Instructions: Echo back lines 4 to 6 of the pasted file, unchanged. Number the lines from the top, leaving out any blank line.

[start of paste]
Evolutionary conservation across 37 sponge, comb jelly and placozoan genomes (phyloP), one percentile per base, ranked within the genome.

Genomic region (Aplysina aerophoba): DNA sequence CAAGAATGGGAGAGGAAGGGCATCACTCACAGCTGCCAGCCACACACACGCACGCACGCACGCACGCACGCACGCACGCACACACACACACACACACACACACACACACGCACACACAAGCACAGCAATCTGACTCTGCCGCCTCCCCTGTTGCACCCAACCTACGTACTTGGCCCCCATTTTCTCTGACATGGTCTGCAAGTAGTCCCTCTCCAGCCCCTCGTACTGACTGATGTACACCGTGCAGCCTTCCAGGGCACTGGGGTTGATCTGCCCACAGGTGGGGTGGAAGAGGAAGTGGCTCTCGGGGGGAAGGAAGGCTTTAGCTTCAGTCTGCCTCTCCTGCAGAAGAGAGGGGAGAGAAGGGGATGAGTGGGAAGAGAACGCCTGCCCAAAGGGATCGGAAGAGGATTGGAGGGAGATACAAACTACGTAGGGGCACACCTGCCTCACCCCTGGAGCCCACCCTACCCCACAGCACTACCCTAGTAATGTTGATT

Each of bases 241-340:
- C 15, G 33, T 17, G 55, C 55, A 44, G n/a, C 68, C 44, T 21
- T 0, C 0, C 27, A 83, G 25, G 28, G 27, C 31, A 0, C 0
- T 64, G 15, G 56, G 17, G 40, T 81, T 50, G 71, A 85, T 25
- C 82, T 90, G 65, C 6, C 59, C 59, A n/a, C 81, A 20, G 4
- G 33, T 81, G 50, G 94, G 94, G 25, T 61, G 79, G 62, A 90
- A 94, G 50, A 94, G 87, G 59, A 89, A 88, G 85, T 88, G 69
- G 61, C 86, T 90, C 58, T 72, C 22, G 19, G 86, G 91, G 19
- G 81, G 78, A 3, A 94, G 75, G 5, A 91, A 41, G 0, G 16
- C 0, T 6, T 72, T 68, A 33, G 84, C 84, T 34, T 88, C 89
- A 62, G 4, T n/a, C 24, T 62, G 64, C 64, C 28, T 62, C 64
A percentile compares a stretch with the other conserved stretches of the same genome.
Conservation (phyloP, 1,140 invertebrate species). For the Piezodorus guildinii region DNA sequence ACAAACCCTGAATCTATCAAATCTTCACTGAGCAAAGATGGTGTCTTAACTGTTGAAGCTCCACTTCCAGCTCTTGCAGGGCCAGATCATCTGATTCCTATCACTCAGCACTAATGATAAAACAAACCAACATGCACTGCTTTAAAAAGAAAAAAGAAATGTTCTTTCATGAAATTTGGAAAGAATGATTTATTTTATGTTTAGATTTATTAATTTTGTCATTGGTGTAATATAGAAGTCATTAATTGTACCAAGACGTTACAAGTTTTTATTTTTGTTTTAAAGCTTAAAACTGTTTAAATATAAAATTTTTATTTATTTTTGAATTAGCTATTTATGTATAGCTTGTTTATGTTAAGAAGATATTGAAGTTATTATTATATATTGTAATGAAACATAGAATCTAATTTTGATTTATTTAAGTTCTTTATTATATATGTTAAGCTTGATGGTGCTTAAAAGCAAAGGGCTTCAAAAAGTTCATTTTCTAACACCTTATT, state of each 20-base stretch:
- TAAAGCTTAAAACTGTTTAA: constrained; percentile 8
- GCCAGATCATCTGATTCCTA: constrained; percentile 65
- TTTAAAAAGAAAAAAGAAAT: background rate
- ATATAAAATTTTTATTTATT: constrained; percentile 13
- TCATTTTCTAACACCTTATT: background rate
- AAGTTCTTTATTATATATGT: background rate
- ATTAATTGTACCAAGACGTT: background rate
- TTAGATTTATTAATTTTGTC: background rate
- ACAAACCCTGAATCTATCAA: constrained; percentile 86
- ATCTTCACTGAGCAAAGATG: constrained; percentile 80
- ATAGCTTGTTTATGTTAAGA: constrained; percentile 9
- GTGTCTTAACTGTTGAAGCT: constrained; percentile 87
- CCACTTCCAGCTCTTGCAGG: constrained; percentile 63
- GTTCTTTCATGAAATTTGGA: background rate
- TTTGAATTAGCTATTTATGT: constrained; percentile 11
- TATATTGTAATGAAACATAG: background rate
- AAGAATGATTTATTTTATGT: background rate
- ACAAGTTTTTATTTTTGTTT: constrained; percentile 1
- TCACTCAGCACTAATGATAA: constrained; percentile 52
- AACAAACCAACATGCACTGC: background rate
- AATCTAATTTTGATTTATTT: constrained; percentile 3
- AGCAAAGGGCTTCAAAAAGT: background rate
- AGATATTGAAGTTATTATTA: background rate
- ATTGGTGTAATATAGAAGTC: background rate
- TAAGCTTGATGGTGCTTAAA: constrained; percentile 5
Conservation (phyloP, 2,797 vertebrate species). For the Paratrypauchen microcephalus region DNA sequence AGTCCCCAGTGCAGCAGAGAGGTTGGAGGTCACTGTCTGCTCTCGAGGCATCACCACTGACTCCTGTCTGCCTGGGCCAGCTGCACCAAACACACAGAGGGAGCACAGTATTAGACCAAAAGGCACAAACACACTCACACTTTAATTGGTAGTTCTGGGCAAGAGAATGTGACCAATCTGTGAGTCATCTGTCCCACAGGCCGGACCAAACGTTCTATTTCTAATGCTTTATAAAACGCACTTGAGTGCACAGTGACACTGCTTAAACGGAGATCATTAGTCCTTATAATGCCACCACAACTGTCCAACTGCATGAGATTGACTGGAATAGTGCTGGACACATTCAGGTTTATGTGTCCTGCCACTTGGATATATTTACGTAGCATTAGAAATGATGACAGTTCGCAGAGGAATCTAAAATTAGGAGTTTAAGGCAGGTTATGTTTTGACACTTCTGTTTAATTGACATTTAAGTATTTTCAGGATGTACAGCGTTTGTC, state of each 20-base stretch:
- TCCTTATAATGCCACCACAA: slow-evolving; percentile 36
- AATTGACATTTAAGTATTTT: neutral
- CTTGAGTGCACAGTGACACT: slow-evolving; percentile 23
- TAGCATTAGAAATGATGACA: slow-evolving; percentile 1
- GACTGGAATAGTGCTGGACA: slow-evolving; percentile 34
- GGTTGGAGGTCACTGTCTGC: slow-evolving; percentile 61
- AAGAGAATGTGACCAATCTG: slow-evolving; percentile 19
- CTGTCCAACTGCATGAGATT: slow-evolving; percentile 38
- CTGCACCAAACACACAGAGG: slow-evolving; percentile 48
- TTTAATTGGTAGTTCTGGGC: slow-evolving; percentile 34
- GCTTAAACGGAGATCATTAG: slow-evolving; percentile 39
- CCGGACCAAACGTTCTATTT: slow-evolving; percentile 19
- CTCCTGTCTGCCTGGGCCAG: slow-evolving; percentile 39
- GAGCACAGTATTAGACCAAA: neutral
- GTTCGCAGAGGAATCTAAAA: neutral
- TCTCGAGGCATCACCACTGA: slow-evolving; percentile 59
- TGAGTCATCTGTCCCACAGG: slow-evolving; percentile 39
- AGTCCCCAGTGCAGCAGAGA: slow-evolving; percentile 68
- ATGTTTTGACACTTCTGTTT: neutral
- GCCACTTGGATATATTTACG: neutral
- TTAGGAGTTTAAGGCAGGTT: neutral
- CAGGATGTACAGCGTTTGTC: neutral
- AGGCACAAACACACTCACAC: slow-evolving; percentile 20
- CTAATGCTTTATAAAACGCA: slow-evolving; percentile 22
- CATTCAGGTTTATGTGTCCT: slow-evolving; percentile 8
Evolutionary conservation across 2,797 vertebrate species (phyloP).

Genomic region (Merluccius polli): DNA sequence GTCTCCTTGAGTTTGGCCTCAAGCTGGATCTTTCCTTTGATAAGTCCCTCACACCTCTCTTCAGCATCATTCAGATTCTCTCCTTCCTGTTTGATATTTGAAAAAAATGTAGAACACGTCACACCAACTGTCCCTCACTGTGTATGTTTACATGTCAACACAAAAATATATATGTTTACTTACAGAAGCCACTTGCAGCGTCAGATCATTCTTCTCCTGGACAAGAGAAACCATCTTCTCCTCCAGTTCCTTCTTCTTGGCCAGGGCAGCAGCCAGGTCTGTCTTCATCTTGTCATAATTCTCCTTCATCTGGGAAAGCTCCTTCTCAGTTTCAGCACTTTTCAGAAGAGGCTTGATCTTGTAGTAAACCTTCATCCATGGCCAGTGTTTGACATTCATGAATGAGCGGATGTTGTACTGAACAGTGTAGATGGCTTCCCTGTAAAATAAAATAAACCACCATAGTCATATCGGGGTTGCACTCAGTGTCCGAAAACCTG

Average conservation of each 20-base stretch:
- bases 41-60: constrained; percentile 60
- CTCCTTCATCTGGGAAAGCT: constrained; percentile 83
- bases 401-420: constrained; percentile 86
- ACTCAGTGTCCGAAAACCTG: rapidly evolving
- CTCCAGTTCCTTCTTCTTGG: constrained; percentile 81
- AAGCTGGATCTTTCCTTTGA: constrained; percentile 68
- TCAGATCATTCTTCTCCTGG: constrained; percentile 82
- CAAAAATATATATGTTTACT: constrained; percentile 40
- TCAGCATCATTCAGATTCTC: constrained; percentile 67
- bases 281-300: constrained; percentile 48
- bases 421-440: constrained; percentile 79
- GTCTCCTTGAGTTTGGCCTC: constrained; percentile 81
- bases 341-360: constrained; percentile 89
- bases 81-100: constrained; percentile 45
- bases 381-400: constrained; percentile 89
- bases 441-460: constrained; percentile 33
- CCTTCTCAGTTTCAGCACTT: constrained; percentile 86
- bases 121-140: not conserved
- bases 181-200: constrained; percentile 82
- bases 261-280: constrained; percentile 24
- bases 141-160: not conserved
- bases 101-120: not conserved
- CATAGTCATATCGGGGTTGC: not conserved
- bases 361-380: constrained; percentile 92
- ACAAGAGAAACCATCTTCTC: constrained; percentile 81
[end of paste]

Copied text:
- C 15, G 33, T 17, G 55, C 55, A 44, G n/a, C 68, C 44, T 21
- T 0, C 0, C 27, A 83, G 25, G 28, G 27, C 31, A 0, C 0
- T 64, G 15, G 56, G 17, G 40, T 81, T 50, G 71, A 85, T 25